This article originally appeared in Forbes on February 13, 2019.
The GDPR isn’t a year old yet. But its threat of major fines for failure to report data breaches is bringing them out in the open. Credit: GettyGETTY
With the European Union’s landmark General Data Protection Regulation (GDPR) now in place a bit more than eight months, it seems that at least one of its messages has had some major resonance: A cover-up will be worse, and more expensive, than a crime.
Among its multiple mandates, GDPR requires that organizations report a breach within 72 hours of becoming aware of it. Failure to do that can bring more punitive sanctions than a breach itself.
Given that the law is new, it’s impossible to say exactly how many organizations would have “forgotten” to report breaches they are now hastening to report. But it is likely the number would be considerably less than the nearly 60,000 reported last week by international law firm DLA Piper.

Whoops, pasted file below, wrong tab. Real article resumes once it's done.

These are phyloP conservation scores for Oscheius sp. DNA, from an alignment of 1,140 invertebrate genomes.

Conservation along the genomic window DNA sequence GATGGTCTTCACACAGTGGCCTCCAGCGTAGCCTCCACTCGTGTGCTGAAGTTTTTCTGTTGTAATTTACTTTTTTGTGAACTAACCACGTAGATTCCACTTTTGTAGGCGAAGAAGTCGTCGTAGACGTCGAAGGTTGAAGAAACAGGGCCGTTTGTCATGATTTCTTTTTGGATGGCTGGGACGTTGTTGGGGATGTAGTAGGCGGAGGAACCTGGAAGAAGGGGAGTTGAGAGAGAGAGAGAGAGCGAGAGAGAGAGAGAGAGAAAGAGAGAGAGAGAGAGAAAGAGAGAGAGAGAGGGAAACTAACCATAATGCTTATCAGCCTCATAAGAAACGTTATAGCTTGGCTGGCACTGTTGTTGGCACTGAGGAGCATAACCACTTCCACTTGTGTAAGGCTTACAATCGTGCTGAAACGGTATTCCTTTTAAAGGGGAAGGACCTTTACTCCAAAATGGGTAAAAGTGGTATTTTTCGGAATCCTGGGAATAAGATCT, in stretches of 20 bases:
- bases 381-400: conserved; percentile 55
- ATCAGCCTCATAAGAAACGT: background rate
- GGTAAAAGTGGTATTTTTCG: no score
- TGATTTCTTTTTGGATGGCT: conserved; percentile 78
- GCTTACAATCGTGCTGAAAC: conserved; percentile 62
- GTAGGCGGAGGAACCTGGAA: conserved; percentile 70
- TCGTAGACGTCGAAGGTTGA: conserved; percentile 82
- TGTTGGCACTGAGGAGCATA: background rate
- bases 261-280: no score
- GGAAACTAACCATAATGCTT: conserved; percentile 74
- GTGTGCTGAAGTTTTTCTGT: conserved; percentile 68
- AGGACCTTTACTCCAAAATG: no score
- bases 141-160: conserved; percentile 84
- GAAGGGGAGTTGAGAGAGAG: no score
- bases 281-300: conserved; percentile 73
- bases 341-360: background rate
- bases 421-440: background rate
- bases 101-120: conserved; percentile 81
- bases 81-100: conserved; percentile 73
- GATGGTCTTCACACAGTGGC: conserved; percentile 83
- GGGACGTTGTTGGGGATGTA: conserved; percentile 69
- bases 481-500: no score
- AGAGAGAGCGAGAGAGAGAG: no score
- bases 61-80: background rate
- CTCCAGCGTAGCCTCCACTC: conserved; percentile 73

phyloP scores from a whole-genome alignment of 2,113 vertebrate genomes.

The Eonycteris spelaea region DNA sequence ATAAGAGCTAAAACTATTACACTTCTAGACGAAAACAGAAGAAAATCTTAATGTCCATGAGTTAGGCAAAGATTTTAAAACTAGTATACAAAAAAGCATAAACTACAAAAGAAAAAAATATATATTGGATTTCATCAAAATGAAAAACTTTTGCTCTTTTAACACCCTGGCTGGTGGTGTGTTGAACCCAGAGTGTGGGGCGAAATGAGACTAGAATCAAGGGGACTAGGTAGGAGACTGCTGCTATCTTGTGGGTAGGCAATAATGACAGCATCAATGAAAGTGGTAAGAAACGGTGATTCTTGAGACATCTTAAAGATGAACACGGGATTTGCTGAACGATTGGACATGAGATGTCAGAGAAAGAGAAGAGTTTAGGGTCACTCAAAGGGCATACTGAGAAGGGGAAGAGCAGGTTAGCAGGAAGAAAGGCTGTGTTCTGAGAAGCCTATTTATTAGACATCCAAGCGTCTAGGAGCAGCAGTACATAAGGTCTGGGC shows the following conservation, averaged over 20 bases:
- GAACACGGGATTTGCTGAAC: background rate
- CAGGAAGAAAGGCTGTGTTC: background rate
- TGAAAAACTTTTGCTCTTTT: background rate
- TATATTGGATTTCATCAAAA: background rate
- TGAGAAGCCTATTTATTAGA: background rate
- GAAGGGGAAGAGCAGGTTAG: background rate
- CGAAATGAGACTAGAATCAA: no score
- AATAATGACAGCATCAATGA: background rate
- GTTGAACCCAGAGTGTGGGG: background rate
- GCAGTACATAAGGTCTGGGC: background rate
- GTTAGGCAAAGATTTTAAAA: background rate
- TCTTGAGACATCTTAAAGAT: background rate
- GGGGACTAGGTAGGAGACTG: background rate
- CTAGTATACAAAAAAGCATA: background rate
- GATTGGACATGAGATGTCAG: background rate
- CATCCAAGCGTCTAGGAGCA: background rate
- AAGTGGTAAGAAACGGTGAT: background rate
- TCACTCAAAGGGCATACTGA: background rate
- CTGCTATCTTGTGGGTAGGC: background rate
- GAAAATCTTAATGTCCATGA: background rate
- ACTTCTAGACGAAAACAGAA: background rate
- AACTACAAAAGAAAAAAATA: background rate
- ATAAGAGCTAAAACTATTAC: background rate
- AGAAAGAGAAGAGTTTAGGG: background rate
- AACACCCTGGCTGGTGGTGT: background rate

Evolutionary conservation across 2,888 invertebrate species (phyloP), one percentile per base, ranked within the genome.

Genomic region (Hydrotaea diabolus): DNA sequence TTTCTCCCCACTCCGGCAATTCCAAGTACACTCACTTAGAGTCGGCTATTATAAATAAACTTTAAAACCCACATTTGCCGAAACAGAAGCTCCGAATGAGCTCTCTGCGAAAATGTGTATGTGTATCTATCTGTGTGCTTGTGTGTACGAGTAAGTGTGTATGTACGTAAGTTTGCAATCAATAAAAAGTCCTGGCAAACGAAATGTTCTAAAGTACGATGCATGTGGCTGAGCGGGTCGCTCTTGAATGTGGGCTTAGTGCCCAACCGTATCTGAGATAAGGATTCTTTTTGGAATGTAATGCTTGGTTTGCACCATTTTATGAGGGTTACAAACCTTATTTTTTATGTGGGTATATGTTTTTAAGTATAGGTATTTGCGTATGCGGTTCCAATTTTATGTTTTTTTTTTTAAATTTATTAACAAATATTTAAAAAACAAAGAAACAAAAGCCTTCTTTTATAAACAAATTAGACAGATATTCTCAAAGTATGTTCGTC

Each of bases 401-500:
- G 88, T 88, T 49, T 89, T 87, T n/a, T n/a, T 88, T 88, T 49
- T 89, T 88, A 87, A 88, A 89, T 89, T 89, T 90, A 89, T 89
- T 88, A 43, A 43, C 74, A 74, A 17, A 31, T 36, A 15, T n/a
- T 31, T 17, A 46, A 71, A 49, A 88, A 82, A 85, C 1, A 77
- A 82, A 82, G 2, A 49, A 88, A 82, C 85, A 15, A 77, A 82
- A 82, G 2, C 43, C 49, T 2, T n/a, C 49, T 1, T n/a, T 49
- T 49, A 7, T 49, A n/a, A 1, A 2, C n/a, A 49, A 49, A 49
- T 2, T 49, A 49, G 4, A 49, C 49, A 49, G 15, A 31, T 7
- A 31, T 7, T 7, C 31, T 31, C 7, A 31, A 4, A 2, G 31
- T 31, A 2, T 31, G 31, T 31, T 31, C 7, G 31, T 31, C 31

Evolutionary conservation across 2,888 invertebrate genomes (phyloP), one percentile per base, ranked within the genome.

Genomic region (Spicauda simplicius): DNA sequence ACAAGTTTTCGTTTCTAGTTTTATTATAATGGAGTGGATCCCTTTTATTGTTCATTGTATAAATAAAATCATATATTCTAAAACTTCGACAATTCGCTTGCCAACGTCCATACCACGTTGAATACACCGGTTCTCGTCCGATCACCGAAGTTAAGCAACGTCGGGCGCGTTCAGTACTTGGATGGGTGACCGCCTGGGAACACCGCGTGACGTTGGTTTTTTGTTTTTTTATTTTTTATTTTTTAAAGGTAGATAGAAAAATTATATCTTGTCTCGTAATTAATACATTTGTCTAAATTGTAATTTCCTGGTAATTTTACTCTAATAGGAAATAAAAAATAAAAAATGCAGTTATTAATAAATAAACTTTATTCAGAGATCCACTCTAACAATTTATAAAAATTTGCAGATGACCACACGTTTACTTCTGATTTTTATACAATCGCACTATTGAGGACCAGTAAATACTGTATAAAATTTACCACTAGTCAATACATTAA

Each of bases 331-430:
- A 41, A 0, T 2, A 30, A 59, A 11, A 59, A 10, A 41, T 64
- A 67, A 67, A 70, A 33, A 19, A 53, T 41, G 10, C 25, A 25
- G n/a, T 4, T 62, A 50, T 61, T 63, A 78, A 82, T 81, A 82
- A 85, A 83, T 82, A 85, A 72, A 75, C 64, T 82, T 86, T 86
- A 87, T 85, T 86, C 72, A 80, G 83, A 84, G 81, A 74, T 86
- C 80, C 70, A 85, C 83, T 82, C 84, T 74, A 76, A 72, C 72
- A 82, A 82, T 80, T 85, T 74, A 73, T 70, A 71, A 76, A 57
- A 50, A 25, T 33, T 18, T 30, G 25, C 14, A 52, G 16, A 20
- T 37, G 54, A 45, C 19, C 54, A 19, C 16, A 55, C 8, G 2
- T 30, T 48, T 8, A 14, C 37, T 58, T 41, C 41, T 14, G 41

As partner Ross McKean put it, “the GDPR is driving personal data breaches out into the open.”
But at least so far, some of the other scare headlines – fines totaling up to 4% of annual global revenue, which could easily reach into the billions for major tech companies – haven’t come close to materializing.
Even the largest so far, €50 million ($57 million) against Google several weeks ago (which the company is appealing), doesn’t reach rounding-error status on the bottom line of a company with annual revenue of more than $110 billion. Also, only 91 fines were levied – less than a quarter of 1% of the reported breaches. Most of those have been in the range of €20,000 or less.
This is not expected to last. “So far the level of fines has been low, certainly when compared to the maximum fines regulators now have the power to impose,” the DLA Piper report said. “However, we anticipate that 2019 will see more fines for tens and potentially even hundreds of millions of Euros as regulators deal with the backlog of GDPR data breach notifications.”
According to the report, “Regulators are stretched and have a large backlog of notified breaches in their inboxes, Inevitably the larger headline grabbing breaches have taken priority when allocating resources, so many organizations are still waiting to hear from regulators whether any action will be taken against them in relation to the breaches they have notified.”